In the early years at ECU Green taught TV production, developed an interest in theory including in the impact of technology and social change, and in the increasing uptake of internet use. She went on to head up the university’s node of the ARC Centre of Excellence in Creative Industries and Innovation, witnessing the massive disruption to traditional media sparked by the relentless take-up of new communications technologies.
“It is an incredibly fertile and fast moving area,” she says. “When I think back to when I was made a professor of communications, Twitter hadn’t been dreamed up, there was no Spotify, no apps, no smart phones – it’s just astonishing the speed at which these things are innovating.
“People are using new technologies not only to communicate with each other, but also to communicate about themselves. And they use the new technologies to create in-groups and out-groups, and also to identify themselves as particular kinds of people – in the same way as if you had been a glam rocker or into heavy metal back in the 70s, and you’d have had a very different persona and ways of self promotion.”
The world of media and journalism also has changed enormously, re-shaped almost entirely by digital. These are difficult times for many in the industry but, she says, “they are also very exciting times because there is so much experimentation going on”.
“I would have hated the 24-hour news cycle, having to write a story and then to blog it, and then having to do a piece to camera for a news flash or a YouTube trailer – it seems like an incredible vacuum that sucks it all up in time and energy.”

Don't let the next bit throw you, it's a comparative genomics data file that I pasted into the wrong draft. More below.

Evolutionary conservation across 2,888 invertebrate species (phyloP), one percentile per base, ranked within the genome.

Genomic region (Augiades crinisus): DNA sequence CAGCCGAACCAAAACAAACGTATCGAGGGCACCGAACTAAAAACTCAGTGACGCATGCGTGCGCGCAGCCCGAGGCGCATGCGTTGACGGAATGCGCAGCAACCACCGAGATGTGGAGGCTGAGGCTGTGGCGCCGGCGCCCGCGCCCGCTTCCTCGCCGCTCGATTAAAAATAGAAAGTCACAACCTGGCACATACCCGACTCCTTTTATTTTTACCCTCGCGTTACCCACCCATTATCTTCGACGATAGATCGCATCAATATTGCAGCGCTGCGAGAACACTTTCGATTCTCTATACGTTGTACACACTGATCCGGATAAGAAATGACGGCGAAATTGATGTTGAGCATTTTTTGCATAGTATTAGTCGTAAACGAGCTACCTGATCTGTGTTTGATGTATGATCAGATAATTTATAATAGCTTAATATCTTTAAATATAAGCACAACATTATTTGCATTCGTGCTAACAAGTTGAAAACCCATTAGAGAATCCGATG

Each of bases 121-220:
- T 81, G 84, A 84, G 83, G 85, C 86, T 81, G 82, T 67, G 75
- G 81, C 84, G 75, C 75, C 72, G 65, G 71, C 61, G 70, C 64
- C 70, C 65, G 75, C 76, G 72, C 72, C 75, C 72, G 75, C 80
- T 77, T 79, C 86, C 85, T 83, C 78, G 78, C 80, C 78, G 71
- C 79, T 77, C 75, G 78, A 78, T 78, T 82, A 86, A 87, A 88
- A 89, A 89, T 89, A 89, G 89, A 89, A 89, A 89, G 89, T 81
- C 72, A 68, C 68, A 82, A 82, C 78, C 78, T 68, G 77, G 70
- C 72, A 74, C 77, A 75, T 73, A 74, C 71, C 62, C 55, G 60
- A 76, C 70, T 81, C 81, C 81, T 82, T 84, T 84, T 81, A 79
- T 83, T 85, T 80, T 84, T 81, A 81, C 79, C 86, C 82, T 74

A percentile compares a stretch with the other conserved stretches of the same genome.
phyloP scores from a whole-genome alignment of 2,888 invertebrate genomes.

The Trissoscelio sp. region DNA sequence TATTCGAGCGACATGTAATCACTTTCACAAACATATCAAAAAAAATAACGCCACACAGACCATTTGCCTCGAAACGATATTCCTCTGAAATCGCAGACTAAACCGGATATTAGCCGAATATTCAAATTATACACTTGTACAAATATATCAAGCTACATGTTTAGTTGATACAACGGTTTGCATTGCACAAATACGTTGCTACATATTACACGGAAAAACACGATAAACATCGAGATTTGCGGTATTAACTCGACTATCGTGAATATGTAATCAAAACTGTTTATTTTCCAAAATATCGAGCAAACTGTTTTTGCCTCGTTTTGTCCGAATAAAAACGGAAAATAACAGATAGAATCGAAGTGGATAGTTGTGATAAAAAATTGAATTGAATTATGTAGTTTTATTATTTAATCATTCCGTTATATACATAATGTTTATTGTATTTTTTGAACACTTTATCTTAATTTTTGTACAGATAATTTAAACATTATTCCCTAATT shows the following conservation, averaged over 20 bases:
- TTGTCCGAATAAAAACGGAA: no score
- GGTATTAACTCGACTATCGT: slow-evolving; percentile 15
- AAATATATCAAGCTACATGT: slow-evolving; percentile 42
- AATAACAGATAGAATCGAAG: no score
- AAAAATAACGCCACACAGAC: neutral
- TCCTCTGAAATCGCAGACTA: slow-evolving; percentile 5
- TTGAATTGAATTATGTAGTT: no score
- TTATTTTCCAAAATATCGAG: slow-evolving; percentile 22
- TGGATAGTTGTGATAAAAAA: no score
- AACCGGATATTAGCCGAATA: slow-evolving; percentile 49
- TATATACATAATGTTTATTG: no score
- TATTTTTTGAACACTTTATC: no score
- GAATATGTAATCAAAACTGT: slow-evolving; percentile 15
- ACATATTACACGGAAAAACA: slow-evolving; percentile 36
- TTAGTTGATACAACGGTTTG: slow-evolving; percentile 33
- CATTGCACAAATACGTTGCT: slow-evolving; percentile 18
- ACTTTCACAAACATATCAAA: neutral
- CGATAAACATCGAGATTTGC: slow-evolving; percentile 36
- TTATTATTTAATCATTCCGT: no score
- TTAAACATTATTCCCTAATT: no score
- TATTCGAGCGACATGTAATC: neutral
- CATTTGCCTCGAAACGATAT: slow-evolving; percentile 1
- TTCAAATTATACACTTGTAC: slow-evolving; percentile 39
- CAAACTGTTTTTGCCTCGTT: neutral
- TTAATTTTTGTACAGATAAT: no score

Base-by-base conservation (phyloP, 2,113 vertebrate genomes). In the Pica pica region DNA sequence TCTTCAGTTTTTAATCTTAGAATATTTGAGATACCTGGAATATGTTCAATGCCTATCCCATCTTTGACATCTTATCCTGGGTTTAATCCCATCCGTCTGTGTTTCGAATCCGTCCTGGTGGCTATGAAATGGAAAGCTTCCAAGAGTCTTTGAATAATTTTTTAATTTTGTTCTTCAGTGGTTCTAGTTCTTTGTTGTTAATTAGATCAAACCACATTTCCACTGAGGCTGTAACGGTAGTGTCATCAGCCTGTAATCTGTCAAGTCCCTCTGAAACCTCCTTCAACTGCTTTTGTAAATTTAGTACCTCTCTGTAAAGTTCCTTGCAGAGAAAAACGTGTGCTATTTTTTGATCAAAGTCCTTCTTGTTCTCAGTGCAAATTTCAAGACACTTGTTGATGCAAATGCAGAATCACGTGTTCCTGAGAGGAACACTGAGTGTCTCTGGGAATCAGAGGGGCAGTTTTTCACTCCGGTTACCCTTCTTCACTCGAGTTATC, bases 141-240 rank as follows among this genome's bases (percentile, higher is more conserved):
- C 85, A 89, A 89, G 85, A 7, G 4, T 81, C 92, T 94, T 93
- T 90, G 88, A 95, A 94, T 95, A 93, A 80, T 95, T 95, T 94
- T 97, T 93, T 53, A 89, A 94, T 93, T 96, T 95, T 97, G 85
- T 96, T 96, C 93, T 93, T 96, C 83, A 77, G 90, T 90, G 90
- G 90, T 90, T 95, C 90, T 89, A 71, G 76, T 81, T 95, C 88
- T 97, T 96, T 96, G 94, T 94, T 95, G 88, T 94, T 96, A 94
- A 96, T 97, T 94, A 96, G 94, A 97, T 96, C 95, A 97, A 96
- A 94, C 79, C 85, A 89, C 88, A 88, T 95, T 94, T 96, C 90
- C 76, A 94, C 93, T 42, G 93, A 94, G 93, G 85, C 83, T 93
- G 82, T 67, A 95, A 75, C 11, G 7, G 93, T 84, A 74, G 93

But young people who have grown up in these “multiply mediated environments” are equipped to handle multi-media stream journalistic careers.
“As a society we are going through almost a reinvention of the 19th century amateur where commitment and passion is often seen to trump education and training. But what is clear is that if you have the passion and commitment – and you invest in the training – then you are better positioned to succeed.”
Higher education and the challenge of disruption
Generally, says Green, universities have been “one of the later adopters” of new ways of teaching and learning in the wake of technological and social change.
“I’m not sure that higher education has really embraced the gig economy,” she says. “We are still saying ‘you’ve got to do this course in these 13 weeks’ – but we have to look more at recognising prior learning and offering more episodic and project driven work, allowing students to set more of their own learning outcomes in advance.
“I think universities are transforming, and ECU are innovators when it comes to this. But I think education as a whole is still saying ‘this is what you have to learn and then you have to sit down and we’ll assess you on this day’, rather than allowing people to develop and display competencies in real world situations.”
A consequence of disruption is that universities’ internal structures are “continually being remodeled” in ways that bring people from different disciplines into contact with each other.
“I think that’s quite a fertile way of looking at university evolution.”
The boundaries and interstices of established knowledge
Green says the academic disciplines are still important – they serve as a foundation and lay the groundwork that informs transdisciplinarity.
Nevertheless, she says, much of what is new and emergent “is happening at the boundaries and the interstices of established knowledge”.
“You are not just talking about pushing the boundaries back, you are also talking about where those boundaries are, where you rank disciplines.
“I think Australia is suffering somewhat from the fact that we have two different streams of funding – the ARC for the non-medical research, and the National Health and Medical Research Council, yet researchers are not encouraged to experiment at the juncture of these areas. In fact, we have to go to some trouble to distance borderline projects from one area or the other.”